2 Mins Read
2020 will be the year that fake news finally finds itself in crisis. In line with the general sentiment in favour of authenticity, we’re set to see people turning their heads to trustworthy media platforms that offer transparent and credible information.
In the past years, we’ve seen alongside the widespread accessibility of social media usher in an online world where anyone can publish anything. While the benefits are plentiful, such as empowering individuals from different cultures and regions to connect and share knowledge and enabling the spread of socially and environmentally impactful movements across the world, this open internet also comes with a dark side.
We’ve seen the exponential growth of “fake news,” where small pieces of misinformation and rumours, spread with or without malicious intent, have snowballed to cause confusion and even, in some instances, life-threatening and long-lasting consequences.
Due to weak Truth-in-Advertising laws, especially across the Asian region, many readers, consumers and listeners alike have been left with without the adequate resources to discern between truthful and biased or untrue information, or even hidden advertorial content that has been sponsored by third parties. Trust in media has waned immensely.
But in 2020, due to overall heightened awareness about privacy data, donor/funding sources and mounting doubts over the authenticity of many media platforms, from news sites to magazines and feeds from online “influencers”, people are going to be wary about the information they consume. More people than ever before are looking for authenticity in their consumer decisions, whether it be deciding which brands they are willing to spend their dollars on, or the sites they wish to follow.
This means we’re set to see the rise – or rather, the return of – media that you can trust. People are looking for standout genuine and independent content in the middle of a media world that has become saturated and overloaded with often, low-quality and unchecked news articles, TV programmes and podcasts.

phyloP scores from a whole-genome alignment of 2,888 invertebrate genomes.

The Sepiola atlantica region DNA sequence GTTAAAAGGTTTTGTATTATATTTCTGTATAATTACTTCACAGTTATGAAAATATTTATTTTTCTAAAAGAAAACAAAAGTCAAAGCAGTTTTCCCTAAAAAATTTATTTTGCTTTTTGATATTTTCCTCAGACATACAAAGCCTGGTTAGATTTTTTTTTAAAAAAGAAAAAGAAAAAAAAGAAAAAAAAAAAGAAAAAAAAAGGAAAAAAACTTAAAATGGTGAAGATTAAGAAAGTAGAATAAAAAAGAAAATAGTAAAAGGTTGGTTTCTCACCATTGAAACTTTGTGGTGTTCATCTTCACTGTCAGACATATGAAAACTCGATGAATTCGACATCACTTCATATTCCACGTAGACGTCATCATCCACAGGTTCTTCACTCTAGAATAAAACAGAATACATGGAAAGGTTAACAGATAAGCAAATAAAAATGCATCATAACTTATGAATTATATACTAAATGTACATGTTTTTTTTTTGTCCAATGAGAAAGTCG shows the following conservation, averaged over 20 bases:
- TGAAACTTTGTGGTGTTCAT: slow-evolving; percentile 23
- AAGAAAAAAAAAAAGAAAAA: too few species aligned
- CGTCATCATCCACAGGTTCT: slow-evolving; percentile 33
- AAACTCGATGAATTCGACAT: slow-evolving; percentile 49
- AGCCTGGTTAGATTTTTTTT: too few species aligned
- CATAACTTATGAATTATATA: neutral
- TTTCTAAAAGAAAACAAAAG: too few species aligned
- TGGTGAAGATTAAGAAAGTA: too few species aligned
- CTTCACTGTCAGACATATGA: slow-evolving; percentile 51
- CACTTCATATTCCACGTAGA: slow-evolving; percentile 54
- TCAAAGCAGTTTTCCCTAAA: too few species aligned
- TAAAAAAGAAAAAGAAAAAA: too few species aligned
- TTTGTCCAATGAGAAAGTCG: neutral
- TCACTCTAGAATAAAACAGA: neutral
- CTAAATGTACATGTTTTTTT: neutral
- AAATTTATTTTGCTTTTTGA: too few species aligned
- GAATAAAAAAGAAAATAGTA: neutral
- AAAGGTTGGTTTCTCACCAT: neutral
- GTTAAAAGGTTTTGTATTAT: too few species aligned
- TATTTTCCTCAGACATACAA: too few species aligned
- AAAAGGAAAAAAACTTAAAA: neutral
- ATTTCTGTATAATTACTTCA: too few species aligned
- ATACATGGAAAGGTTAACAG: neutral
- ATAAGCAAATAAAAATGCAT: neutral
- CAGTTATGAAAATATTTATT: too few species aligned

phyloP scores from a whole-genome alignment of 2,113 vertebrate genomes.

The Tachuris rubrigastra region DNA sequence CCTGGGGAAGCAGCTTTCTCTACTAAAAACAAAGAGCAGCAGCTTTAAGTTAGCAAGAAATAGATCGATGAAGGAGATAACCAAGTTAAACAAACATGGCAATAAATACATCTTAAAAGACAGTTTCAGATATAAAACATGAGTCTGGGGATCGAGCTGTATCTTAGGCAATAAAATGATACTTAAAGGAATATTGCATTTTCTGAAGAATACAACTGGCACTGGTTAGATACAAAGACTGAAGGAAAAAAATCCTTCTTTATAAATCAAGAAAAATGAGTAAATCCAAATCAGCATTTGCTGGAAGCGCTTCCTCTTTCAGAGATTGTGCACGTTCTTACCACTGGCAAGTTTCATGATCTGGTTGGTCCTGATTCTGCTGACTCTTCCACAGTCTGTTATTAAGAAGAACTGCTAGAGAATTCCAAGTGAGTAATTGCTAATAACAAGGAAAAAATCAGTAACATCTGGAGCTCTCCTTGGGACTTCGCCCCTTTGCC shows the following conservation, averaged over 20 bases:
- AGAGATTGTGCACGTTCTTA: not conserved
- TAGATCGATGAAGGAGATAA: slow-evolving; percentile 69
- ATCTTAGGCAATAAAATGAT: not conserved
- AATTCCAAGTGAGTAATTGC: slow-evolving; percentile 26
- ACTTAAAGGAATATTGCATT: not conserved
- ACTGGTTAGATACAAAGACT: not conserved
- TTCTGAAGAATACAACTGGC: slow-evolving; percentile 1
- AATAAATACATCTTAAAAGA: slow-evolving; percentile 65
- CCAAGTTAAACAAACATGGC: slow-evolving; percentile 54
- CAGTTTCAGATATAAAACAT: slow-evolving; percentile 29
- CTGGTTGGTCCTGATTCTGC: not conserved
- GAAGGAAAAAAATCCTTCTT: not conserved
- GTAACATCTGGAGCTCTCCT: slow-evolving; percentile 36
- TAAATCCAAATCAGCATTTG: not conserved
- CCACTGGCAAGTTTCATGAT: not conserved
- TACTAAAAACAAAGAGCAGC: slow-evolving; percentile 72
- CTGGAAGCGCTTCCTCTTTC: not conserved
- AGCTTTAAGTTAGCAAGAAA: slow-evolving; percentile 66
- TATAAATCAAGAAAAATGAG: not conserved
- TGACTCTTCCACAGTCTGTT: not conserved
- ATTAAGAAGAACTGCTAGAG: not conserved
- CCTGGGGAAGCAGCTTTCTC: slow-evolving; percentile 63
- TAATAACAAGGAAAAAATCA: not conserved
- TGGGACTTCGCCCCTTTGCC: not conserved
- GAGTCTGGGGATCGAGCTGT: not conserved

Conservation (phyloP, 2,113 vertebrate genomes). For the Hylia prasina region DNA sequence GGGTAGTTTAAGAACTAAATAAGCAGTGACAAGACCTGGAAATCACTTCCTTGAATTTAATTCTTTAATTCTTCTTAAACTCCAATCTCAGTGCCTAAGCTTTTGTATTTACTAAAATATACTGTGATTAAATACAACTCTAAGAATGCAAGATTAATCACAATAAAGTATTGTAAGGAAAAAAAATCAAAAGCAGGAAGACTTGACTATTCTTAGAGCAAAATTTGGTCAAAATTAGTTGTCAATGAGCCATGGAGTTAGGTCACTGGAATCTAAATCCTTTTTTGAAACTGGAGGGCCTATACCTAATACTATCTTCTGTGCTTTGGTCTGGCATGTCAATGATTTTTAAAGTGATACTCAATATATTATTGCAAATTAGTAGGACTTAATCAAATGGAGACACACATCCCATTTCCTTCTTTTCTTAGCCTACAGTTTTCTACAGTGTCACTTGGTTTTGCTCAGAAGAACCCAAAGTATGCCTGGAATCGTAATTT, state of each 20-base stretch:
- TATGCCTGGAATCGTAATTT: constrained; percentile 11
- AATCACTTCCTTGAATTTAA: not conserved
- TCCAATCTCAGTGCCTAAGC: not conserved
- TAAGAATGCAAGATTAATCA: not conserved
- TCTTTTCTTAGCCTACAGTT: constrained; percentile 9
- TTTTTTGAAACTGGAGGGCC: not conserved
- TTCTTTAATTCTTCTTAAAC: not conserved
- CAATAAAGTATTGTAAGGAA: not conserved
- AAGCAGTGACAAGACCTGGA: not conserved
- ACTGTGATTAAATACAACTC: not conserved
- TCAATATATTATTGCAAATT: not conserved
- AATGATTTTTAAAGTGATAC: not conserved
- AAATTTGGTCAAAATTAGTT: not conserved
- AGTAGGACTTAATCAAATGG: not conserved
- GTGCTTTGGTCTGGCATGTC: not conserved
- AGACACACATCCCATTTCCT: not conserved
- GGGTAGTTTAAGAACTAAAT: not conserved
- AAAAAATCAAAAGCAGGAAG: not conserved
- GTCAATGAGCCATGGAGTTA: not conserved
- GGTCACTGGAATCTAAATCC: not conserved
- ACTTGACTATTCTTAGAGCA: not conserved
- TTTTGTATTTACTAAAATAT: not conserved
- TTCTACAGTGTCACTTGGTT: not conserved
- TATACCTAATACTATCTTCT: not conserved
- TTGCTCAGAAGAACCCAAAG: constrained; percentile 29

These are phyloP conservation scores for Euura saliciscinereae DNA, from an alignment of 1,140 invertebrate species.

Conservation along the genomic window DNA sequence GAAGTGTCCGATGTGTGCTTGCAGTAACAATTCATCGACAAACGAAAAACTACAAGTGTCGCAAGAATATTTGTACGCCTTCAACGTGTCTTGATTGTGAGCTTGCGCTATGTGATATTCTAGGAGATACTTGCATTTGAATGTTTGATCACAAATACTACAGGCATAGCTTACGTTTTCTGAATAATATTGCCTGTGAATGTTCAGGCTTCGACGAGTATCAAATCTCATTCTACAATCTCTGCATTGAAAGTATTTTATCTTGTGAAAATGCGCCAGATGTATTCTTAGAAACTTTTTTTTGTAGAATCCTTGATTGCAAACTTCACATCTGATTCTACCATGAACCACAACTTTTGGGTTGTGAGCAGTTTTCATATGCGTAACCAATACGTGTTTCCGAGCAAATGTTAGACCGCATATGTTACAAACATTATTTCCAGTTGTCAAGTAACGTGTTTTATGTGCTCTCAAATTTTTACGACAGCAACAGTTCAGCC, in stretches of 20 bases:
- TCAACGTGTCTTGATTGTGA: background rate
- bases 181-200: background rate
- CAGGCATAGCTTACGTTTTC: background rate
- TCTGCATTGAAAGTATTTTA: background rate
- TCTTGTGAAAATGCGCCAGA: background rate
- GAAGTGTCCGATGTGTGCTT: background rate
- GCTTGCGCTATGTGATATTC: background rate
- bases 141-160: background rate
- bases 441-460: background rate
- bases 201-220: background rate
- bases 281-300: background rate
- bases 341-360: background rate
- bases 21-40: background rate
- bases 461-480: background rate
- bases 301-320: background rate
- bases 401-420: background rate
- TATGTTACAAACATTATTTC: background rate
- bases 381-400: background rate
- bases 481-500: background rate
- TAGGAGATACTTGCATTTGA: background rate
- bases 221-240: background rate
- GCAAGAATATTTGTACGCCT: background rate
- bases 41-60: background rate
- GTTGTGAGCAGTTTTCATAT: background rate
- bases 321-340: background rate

Not only will information that lacks a basis in fact be pointed out by users, competitive businesses and even checked by governmental bodies more frequently this year, companies will also be compelled to disclose their business associations, organisational affiliations and funding more transparently – or risk losing their readership altogether and be put in the limelight for all the wrong reasons.
Another way in which this trend will manifest is through the search for issue-targeted “niche” sources of media. Viewers, listeners and readers will search for niches as a demonstration of authenticity. While smaller independent platforms might run on fewer resources, it also means that they’re likely to target particular areas of expertise to solidify their reputation for delivering interest-specific, credible, fact-vetted information. These platforms will see an uptick in their subscriber base with greater and more meaningful engagement, while users will move away from organisations that either dish out “cookie-cutter” content or false information.
Lead image courtesy of Sebra / Shutterstock.